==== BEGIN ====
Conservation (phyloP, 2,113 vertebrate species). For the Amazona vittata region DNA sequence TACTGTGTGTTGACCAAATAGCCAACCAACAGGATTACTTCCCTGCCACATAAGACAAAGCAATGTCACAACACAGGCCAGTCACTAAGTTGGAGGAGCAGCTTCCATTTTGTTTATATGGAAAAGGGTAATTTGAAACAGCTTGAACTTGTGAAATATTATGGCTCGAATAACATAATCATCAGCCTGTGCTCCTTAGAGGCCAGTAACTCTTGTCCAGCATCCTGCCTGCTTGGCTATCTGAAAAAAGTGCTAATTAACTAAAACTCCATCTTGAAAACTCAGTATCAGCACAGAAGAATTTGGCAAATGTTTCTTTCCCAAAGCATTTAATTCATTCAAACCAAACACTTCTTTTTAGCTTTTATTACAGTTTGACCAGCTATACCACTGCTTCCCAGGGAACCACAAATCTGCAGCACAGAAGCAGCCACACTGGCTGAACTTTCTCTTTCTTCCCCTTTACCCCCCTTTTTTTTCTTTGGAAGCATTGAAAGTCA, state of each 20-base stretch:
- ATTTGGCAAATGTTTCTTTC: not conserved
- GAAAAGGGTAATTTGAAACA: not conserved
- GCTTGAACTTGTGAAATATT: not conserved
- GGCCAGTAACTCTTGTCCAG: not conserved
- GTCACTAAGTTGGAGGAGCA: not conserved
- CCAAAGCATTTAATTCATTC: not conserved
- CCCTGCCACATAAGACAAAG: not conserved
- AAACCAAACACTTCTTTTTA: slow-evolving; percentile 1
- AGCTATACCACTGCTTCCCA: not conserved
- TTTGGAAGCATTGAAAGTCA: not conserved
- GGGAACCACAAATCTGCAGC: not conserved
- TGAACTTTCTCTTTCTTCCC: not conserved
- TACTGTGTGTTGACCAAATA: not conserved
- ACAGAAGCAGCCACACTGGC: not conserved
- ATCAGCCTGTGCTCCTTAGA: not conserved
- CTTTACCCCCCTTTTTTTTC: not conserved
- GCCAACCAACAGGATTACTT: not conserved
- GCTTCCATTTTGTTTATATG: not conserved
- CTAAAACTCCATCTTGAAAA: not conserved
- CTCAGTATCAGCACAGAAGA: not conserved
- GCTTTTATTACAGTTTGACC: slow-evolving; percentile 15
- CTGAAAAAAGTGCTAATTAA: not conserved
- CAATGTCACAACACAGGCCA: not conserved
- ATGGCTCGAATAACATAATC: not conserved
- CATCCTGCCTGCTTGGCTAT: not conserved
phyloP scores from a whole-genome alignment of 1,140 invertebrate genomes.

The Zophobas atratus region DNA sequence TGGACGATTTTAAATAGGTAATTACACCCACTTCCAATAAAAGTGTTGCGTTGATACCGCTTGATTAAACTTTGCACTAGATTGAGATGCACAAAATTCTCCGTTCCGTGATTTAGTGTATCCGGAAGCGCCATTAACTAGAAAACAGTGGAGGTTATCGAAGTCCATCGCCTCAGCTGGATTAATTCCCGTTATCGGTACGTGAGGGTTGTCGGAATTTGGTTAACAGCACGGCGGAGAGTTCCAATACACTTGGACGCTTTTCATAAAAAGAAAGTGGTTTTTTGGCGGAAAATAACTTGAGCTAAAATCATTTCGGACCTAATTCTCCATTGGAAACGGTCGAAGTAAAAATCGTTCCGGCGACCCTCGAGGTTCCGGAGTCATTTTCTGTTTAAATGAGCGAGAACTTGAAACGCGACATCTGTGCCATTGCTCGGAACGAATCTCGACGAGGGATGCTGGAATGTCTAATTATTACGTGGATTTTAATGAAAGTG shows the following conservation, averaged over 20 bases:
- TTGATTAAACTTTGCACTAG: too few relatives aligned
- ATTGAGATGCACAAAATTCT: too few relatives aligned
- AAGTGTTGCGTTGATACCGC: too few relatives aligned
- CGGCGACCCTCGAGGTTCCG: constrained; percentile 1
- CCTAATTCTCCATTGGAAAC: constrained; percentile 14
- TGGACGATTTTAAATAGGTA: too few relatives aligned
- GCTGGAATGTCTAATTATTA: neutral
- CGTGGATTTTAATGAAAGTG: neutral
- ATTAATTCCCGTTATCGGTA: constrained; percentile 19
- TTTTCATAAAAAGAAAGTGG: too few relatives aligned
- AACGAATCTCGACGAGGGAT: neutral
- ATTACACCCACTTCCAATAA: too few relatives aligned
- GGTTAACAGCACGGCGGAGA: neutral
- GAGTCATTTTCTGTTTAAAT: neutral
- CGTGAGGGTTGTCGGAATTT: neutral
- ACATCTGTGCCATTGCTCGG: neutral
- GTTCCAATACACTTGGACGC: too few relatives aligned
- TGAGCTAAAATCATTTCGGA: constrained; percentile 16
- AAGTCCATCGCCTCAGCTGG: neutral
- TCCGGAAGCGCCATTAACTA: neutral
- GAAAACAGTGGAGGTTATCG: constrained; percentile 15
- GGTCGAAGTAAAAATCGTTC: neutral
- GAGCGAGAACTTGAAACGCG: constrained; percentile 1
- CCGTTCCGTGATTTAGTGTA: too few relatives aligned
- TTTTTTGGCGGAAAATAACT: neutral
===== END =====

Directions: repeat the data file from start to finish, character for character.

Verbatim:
Conservation (phyloP, 2,113 vertebrate species). For the Amazona vittata region DNA sequence TACTGTGTGTTGACCAAATAGCCAACCAACAGGATTACTTCCCTGCCACATAAGACAAAGCAATGTCACAACACAGGCCAGTCACTAAGTTGGAGGAGCAGCTTCCATTTTGTTTATATGGAAAAGGGTAATTTGAAACAGCTTGAACTTGTGAAATATTATGGCTCGAATAACATAATCATCAGCCTGTGCTCCTTAGAGGCCAGTAACTCTTGTCCAGCATCCTGCCTGCTTGGCTATCTGAAAAAAGTGCTAATTAACTAAAACTCCATCTTGAAAACTCAGTATCAGCACAGAAGAATTTGGCAAATGTTTCTTTCCCAAAGCATTTAATTCATTCAAACCAAACACTTCTTTTTAGCTTTTATTACAGTTTGACCAGCTATACCACTGCTTCCCAGGGAACCACAAATCTGCAGCACAGAAGCAGCCACACTGGCTGAACTTTCTCTTTCTTCCCCTTTACCCCCCTTTTTTTTCTTTGGAAGCATTGAAAGTCA, state of each 20-base stretch:
- ATTTGGCAAATGTTTCTTTC: not conserved
- GAAAAGGGTAATTTGAAACA: not conserved
- GCTTGAACTTGTGAAATATT: not conserved
- GGCCAGTAACTCTTGTCCAG: not conserved
- GTCACTAAGTTGGAGGAGCA: not conserved
- CCAAAGCATTTAATTCATTC: not conserved
- CCCTGCCACATAAGACAAAG: not conserved
- AAACCAAACACTTCTTTTTA: slow-evolving; percentile 1
- AGCTATACCACTGCTTCCCA: not conserved
- TTTGGAAGCATTGAAAGTCA: not conserved
- GGGAACCACAAATCTGCAGC: not conserved
- TGAACTTTCTCTTTCTTCCC: not conserved
- TACTGTGTGTTGACCAAATA: not conserved
- ACAGAAGCAGCCACACTGGC: not conserved
- ATCAGCCTGTGCTCCTTAGA: not conserved
- CTTTACCCCCCTTTTTTTTC: not conserved
- GCCAACCAACAGGATTACTT: not conserved
- GCTTCCATTTTGTTTATATG: not conserved
- CTAAAACTCCATCTTGAAAA: not conserved
- CTCAGTATCAGCACAGAAGA: not conserved
- GCTTTTATTACAGTTTGACC: slow-evolving; percentile 15
- CTGAAAAAAGTGCTAATTAA: not conserved
- CAATGTCACAACACAGGCCA: not conserved
- ATGGCTCGAATAACATAATC: not conserved
- CATCCTGCCTGCTTGGCTAT: not conserved
phyloP scores from a whole-genome alignment of 1,140 invertebrate genomes.

The Zophobas atratus region DNA sequence TGGACGATTTTAAATAGGTAATTACACCCACTTCCAATAAAAGTGTTGCGTTGATACCGCTTGATTAAACTTTGCACTAGATTGAGATGCACAAAATTCTCCGTTCCGTGATTTAGTGTATCCGGAAGCGCCATTAACTAGAAAACAGTGGAGGTTATCGAAGTCCATCGCCTCAGCTGGATTAATTCCCGTTATCGGTACGTGAGGGTTGTCGGAATTTGGTTAACAGCACGGCGGAGAGTTCCAATACACTTGGACGCTTTTCATAAAAAGAAAGTGGTTTTTTGGCGGAAAATAACTTGAGCTAAAATCATTTCGGACCTAATTCTCCATTGGAAACGGTCGAAGTAAAAATCGTTCCGGCGACCCTCGAGGTTCCGGAGTCATTTTCTGTTTAAATGAGCGAGAACTTGAAACGCGACATCTGTGCCATTGCTCGGAACGAATCTCGACGAGGGATGCTGGAATGTCTAATTATTACGTGGATTTTAATGAAAGTG shows the following conservation, averaged over 20 bases:
- TTGATTAAACTTTGCACTAG: too few relatives aligned
- ATTGAGATGCACAAAATTCT: too few relatives aligned
- AAGTGTTGCGTTGATACCGC: too few relatives aligned
- CGGCGACCCTCGAGGTTCCG: constrained; percentile 1
- CCTAATTCTCCATTGGAAAC: constrained; percentile 14
- TGGACGATTTTAAATAGGTA: too few relatives aligned
- GCTGGAATGTCTAATTATTA: neutral
- CGTGGATTTTAATGAAAGTG: neutral
- ATTAATTCCCGTTATCGGTA: constrained; percentile 19
- TTTTCATAAAAAGAAAGTGG: too few relatives aligned
- AACGAATCTCGACGAGGGAT: neutral
- ATTACACCCACTTCCAATAA: too few relatives aligned
- GGTTAACAGCACGGCGGAGA: neutral
- GAGTCATTTTCTGTTTAAAT: neutral
- CGTGAGGGTTGTCGGAATTT: neutral
- ACATCTGTGCCATTGCTCGG: neutral
- GTTCCAATACACTTGGACGC: too few relatives aligned
- TGAGCTAAAATCATTTCGGA: constrained; percentile 16
- AAGTCCATCGCCTCAGCTGG: neutral
- TCCGGAAGCGCCATTAACTA: neutral
- GAAAACAGTGGAGGTTATCG: constrained; percentile 15
- GGTCGAAGTAAAAATCGTTC: neutral
- GAGCGAGAACTTGAAACGCG: constrained; percentile 1
- CCGTTCCGTGATTTAGTGTA: too few relatives aligned
- TTTTTTGGCGGAAAATAACT: neutral